The John Schofield Trust is a small charity set up by the family and friends of the journalist John Schofield, who was killed in 1995 whilst working in Croatia for the BBC’s World Tonight programme. They wished to create a lasting memorial to John’s work by supporting and nurturing new and aspiring journalists, so strengthening journalism’s essential role in helping democracy function.
The mission of the John Schofield Trust is to make all newsrooms and the media more socially inclusive and representative of the audiences they serve. We want to make a real difference by developing the potential of people who come from less privileged backgrounds and may find it harder to climb the ladder.
The core work of the Trust revolves around three programmes:
The Trust is funded by a combination of grants and donations. All of the main UK broadcasters – the BBC, CNN, ITV News, Channel 4, 5 News, and Sky News – generously support the charity to help meet its vison. Individuals such as Martin Lewis, Robin Lustig and Sir Harvey McGrath have given money. We have recently partnered with, and received a grant from, the Irish public service broadcaster RTÉ. The Trust is also currently supported by Knight Ayton management, H/Advisors Cicero and the European Bank for Reconstruction and Development.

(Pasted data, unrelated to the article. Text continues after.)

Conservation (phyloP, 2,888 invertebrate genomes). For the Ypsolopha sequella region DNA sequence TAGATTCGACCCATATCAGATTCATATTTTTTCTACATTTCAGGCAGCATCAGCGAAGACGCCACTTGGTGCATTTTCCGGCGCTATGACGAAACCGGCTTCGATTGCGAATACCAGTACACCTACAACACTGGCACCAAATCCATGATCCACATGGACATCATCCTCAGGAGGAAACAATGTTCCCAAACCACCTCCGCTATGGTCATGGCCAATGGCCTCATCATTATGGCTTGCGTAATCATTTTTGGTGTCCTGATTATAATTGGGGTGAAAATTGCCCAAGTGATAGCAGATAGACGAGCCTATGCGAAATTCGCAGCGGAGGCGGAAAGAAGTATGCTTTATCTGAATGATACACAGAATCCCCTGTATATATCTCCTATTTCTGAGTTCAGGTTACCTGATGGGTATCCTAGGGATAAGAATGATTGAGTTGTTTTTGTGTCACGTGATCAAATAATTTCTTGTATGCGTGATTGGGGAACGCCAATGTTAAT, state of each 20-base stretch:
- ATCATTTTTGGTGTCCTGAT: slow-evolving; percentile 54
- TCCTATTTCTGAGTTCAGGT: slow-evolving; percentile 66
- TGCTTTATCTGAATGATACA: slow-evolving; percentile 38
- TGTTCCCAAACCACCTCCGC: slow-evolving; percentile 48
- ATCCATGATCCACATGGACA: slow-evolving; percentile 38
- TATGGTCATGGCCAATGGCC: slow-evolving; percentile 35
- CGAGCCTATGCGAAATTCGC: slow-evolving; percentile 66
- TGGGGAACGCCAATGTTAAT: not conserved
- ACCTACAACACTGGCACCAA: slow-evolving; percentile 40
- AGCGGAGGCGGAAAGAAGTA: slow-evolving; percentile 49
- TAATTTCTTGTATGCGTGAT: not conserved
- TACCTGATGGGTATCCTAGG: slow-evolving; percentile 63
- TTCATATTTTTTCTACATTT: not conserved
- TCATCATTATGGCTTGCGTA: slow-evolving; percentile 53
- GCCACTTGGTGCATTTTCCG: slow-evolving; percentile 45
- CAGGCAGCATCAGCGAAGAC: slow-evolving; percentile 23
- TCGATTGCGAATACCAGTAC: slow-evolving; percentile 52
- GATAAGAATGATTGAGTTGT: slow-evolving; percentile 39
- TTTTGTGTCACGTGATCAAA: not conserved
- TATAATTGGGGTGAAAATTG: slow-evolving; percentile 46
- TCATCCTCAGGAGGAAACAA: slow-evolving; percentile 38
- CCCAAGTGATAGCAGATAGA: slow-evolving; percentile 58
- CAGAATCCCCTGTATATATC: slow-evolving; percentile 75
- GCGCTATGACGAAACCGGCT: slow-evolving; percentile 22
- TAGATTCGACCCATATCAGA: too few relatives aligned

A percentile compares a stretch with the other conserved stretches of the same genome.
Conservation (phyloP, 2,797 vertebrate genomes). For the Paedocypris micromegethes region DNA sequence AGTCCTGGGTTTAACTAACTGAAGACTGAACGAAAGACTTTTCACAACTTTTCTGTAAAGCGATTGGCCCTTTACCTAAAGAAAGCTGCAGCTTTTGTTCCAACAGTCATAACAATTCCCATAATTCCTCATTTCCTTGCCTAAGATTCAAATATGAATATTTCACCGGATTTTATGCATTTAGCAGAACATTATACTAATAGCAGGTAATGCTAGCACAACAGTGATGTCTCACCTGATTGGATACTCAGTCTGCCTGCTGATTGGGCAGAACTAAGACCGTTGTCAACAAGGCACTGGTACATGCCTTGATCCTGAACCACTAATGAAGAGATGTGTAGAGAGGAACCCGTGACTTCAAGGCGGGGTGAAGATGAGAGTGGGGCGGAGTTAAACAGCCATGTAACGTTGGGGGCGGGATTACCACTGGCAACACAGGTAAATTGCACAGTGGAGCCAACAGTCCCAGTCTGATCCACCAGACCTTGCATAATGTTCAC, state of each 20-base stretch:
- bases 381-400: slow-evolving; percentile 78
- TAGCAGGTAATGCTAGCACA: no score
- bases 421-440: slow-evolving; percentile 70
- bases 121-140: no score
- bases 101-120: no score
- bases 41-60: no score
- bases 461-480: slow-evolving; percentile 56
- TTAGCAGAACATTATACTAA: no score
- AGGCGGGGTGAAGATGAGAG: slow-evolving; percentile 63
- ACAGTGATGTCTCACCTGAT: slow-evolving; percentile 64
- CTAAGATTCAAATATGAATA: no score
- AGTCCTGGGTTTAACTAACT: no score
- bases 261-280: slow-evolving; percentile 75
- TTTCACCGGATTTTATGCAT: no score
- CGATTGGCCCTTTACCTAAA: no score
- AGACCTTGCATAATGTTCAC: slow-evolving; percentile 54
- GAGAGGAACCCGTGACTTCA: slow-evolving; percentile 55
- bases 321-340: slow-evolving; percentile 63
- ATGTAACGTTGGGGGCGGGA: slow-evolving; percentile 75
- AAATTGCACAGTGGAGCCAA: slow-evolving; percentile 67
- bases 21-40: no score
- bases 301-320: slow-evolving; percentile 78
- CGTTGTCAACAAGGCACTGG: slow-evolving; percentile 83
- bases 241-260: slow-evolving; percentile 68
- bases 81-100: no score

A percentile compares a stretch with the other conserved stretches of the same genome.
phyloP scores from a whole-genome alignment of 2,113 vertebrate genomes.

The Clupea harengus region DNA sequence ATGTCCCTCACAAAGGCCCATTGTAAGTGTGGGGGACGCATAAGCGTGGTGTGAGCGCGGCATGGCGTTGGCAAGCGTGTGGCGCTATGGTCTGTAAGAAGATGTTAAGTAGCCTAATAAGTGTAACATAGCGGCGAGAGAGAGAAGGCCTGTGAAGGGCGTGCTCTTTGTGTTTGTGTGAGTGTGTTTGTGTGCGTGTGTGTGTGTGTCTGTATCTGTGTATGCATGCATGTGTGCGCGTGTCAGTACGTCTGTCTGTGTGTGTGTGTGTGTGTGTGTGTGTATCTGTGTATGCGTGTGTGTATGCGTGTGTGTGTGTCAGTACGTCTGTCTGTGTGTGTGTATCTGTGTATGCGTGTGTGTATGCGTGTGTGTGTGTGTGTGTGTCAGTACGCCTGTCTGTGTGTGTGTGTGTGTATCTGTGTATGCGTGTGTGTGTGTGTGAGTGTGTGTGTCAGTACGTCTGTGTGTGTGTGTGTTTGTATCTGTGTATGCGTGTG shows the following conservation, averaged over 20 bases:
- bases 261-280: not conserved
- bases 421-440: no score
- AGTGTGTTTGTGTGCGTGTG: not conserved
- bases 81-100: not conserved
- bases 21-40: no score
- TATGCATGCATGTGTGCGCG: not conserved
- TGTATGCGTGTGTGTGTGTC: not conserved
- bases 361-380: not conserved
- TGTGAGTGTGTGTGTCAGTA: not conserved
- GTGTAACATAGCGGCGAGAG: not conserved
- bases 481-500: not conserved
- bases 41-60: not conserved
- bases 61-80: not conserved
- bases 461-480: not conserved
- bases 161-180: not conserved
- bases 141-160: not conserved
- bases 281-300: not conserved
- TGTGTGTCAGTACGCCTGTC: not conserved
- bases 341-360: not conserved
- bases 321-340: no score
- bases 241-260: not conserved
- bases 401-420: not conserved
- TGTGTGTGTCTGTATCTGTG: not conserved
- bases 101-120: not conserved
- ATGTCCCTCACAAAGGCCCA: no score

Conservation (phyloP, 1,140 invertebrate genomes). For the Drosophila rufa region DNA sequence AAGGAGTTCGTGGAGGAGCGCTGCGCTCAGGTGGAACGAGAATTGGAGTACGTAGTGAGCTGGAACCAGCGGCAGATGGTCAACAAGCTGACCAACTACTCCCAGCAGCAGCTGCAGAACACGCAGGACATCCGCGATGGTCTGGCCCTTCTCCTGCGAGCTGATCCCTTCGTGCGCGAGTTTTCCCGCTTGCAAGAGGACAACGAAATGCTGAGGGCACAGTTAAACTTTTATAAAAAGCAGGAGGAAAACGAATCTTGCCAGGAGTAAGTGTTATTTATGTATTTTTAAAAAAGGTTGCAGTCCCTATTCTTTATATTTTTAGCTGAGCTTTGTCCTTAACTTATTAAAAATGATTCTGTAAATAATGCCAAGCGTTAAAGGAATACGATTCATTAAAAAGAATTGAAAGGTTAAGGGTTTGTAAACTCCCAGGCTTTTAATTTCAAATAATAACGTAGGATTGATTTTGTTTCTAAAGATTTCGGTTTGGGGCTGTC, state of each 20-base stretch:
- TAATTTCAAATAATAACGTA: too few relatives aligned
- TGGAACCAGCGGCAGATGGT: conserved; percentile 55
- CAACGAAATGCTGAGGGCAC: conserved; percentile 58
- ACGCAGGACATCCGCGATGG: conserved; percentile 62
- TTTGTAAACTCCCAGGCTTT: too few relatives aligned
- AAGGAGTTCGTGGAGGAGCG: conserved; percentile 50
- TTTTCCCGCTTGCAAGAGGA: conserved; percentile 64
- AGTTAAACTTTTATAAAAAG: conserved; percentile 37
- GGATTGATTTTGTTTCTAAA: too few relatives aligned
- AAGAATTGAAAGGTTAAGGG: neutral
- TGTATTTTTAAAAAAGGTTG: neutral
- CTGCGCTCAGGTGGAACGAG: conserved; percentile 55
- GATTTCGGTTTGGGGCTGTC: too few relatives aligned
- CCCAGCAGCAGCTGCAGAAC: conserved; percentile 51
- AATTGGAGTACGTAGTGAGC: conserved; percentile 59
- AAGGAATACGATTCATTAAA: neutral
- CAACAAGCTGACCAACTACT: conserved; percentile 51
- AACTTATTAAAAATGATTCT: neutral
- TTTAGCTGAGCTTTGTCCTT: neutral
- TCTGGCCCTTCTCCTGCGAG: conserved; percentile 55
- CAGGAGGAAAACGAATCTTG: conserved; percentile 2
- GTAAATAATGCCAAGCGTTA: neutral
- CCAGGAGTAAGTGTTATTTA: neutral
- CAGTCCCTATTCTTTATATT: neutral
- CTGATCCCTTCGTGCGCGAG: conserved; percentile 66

We are tackling social mobility in UK broadcast newsrooms so that the news stories told truly reflect our society; and so that young people who may never have considered journalism as a career can champion the diverse stories they have lived. In the UK the lack of social mobility within journalism causes significant problems, with the media operating in an ‘echo chamber’. Our work aims to help break down the barriers to entry and progression in the industry, and to unlock the potential of disadvantaged young people across the UK. Here are just some benefits of a more diverse, representative news industry: